Two Person Exhibition with Laura Angell at 126 Artist Run Gallery, Galway, 2018
Our identities are composed of a number of elements; how we feel, how we look, who we love, and how we choose to present ourselves to the world.
A painted portrait is similarly constructed through a selection of fundamental elements; the figure, the environment, the surface, the frame, all relating to each other in a particular way to form a representation of the subject's identity.
We understand portraiture by relating it to ourselves, much like we relate to everything else around us. When the expected formula of elements in a portrait has been interrupted or distorted, we are forced to shift our perception of what we are seeing in order to make sense of it. We are compelled to think differently about the subject and our connection with them, but is it possible to understand the lived experience of someone who identifies as a different gender, sexuality, or race to you? Or is that akin to attempting to understand alternate planes of reality?
This body of work is a commentary on the perception of portraits and their subjects, and an investigation into acceptance of and respect for what we may not understand.
Degree Show Collection, Limerick School of Art & Design, 2014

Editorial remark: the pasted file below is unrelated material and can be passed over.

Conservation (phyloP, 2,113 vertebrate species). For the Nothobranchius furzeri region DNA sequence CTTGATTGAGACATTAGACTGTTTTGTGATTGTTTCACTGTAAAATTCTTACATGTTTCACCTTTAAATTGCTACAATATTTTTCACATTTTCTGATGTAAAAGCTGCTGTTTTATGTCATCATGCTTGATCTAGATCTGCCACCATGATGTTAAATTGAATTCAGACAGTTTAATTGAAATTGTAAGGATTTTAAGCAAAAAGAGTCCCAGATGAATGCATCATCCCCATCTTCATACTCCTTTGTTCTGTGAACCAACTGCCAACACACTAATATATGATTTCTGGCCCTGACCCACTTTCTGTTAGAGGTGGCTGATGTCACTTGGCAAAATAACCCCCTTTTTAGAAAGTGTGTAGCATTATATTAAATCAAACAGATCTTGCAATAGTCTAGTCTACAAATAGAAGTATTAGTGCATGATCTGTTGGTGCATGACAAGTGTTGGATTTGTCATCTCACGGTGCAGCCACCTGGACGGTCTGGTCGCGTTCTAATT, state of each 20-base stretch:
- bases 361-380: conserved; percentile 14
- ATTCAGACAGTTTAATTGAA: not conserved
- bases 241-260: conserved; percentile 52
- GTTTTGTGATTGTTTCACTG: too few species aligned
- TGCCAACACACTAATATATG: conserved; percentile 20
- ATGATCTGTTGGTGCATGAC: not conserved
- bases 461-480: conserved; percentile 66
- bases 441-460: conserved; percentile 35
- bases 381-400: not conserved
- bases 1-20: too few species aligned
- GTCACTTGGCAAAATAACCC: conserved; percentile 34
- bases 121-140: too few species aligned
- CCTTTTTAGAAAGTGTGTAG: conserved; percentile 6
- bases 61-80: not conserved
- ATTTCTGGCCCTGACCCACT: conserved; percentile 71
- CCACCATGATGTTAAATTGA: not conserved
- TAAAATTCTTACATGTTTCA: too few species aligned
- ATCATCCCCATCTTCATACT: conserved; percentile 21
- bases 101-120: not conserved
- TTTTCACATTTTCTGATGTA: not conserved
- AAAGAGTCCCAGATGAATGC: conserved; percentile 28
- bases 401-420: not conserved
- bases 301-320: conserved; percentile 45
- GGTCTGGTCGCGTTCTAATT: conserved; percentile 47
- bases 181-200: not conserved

This body of work examines the diversity of gender as a practiced and performed social construct while also confronting our habitual conflation of sex, gender, and sexuality. Having engaged extensively with a number of subjects through conversation, photography, drawing, and painting the result has been a more profound insight into the complexity of gender presentation which in turn has supported the physical and psychological fabrication of a series of gender identity portraits. This collection is an analysis of gender appropriation, an investigation into identity presentation between and beyond the gender binary and a celebration of those who have the courage to be true to themselves and express who they are. Particular attention is paid to the evolution of modern masculinity and the increasingly widespread acceptance that what makes you male is not what makes you a man.